RESTAURANTS

What's the recipe for restaurant survival?

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Craig Callen played for the Providence College basketball team during the “lean years” just before coach Dave Gavitt groomed Marvin Barnes, Ernie DiGregorio, Kevin Stacom and the team that went on to reach for the stars.

You can tell he’s smiling, even though he’s wearing a Patriots mask, as he recalls those times. Callen went on work for Waste Management, a company run by brothers Dave and Charlie Wilson. He was a member of the Warwick School Committee, was involved in the city Democratic Party and worked in state government. Then, 27 years ago, he took a jump shot from the end of the court. With no real prior experience in the restaurant business, he went out on a limb and bought the Governor Francis Inn on Warwick Avenue.

It was the right play at the right time.

Callen credits Tommy Ruggieri, who had worked as the chef in other area restaurants, with showing him the ropes – and more importantly, because of his following, bringing in the customers. There’s more to it.

“It was a great location and it had developed a family restaurant with family meals,” Callen said Friday afternoon while sitting in the darkened corner of an empty bar. He’s kept to the Ruggieri plan, still using some of his recipes and offering traditional favorites like baked stuffed shrimp and chicken marsella served with soup or salad in generous proportions at modest prices – most entrees are under $18.

Like the rest of the world, Callen could have never imagined four short months ago where he would be today. And looking ahead, he surprisingly doesn’t see the shuttering of family-owned restaurants like his – although margins will take a hit as distancing of customers becomes the norm and sales drop.

“I think people are going to stay home,” Callen said. Even with the relaxation of travel bans and the size of gatherings, he doesn’t see people flying to Disney World, no less driving to Providence to eat out. Rather, he expects they’ll frequent their hometown establishments.

Even so, dining out is going to be a different experience. With the capability of seating 150, Callen calculates with the projected spacing being advanced by the governor he’ll reduce seating to 75. That’s going to shut out a good portion of his regulars.

“Where are all these people going to go?”

Callen’s answer is that they’ll try other local restaurants and that could even result in the opening of new restaurants and the revival of those that look to be on the ropes today.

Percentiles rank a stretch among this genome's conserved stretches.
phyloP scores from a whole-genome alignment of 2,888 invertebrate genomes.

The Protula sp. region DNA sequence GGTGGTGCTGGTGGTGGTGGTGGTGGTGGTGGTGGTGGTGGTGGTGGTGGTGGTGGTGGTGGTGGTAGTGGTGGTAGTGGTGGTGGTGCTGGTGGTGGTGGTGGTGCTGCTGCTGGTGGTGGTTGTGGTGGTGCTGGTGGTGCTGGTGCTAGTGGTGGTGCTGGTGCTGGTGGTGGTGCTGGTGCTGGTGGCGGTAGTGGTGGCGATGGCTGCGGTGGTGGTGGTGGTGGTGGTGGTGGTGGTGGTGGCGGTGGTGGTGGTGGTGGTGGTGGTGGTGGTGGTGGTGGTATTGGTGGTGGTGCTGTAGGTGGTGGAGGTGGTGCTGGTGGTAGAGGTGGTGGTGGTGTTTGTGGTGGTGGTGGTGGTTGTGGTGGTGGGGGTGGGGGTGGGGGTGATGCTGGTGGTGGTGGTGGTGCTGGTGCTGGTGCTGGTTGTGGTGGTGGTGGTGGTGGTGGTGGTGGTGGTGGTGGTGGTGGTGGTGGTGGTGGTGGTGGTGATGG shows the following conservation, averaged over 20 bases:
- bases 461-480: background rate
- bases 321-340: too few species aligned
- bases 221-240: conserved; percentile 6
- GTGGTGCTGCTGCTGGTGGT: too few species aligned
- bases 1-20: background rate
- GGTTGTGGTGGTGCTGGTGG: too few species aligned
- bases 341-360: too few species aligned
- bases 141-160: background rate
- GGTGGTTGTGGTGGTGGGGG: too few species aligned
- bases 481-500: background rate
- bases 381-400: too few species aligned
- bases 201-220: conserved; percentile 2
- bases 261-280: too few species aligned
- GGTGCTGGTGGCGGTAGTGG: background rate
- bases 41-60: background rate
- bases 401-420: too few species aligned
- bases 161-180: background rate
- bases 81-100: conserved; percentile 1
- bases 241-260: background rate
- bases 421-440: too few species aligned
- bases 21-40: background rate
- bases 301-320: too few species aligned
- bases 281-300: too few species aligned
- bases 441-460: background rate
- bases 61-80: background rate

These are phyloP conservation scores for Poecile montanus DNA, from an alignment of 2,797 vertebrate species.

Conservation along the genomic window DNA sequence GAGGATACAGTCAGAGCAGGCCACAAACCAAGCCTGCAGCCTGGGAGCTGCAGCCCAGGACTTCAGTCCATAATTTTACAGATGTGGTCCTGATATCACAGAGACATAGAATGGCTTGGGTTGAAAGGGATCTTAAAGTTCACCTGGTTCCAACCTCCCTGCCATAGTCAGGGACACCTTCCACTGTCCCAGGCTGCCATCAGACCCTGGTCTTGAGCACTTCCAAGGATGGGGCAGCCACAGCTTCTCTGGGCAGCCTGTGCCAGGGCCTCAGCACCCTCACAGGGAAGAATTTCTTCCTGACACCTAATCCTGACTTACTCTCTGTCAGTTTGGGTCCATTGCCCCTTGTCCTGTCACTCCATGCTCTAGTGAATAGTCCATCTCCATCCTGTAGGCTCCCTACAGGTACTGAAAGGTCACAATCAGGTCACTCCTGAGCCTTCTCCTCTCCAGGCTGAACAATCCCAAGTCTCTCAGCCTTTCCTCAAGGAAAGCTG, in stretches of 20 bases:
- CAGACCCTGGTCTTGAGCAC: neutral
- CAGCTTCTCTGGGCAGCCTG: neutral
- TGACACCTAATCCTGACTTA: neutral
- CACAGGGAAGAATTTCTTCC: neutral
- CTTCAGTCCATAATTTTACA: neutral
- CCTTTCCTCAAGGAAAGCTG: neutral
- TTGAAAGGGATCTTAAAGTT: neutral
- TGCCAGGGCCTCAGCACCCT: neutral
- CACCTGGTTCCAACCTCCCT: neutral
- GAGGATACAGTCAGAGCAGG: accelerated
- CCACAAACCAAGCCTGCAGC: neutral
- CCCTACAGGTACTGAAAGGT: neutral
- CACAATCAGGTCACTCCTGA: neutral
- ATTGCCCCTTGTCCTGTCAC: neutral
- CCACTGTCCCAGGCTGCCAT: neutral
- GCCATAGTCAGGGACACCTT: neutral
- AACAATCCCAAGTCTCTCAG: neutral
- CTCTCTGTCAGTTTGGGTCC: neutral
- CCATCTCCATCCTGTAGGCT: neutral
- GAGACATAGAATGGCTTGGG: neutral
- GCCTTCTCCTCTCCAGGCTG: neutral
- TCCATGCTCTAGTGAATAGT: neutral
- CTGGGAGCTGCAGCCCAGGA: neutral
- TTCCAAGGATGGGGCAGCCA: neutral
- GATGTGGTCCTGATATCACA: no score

Callen doesn’t pretend that it’s going to be easy. He considered means of increasing his seating, although it wouldn’t be anywhere near the 150, with some outdoor tables, but quickly dismissed it as impractical and not the kind of experience his generally older and family clientele would enjoy. He believes preordering so that customers would find their meals ready when they arrived – and in the process reduce the time they spent in the restaurant, thereby allowing for greater turnover – would be impractical. He wants to ensure customers get the freshly cooked, hot meals they expect.

It was on the eve of the traditional St. Patrick’s celebration that the governor issued her stay-at-home order and the closure of non-essential businesses. Callen converted quickly to all take-out service, and remarkably, as he recalls with a sigh of relief, the inn sold all the corned beef they had. He’s been able to sustain scaled-back operations with take-out. He’s reduced the menu and callers are prompted to go online to check out the menu and place orders. Customers are prompted to call when they arrive at the restaurant and a member of the staff – wearing a mask, of course – makes the delivery.

There’s more to contend with than the reduction in business and the impact that has had on paying the mortgage, insurance and other bills. Callen said before the pandemic, he could count on placing a food order and getting the delivery in a day. Now, with the shutdown of some meatpacking plants because of the virus, it can take three and four days for a delivery and it may not be complete. When he learned his supplier had veal – the inn pounds its own cutlets – Callen beefed up the order so he could freeze some when supplies ran low.

Callen has applied for a Paycheck Protection Program loan/grant but hasn’t yet heard whether he will get the funding, 75 percent of which must be sent on salaries over two months for it to be considered a grant. If not spent on salaries, the money is treated as a loan and must be repaid.

Indeed, there are many uncertainties. He anticipates restaurants won’t get the green light to reopen on a limited basis until June. That’s the governor’s call. He can’t say whether he can sustain an operation when only he can only fill about half the seats. And there could be other issues like that of suppliers not being capable of fulfilling his orders.

Callen’s daughter Audra regularly works the restaurant and his son, Ross, assists with bookkeeping.

One certainty is that Callen will be there.

“I’m here night and day,” he said.“This is my social life.”

And the “big” uncertainty, COVID-19?

Callen said that’s up to the scientists to address. He doesn’t foresee anything like the good old days that weren’t all that long ago until there’s a vaccine.

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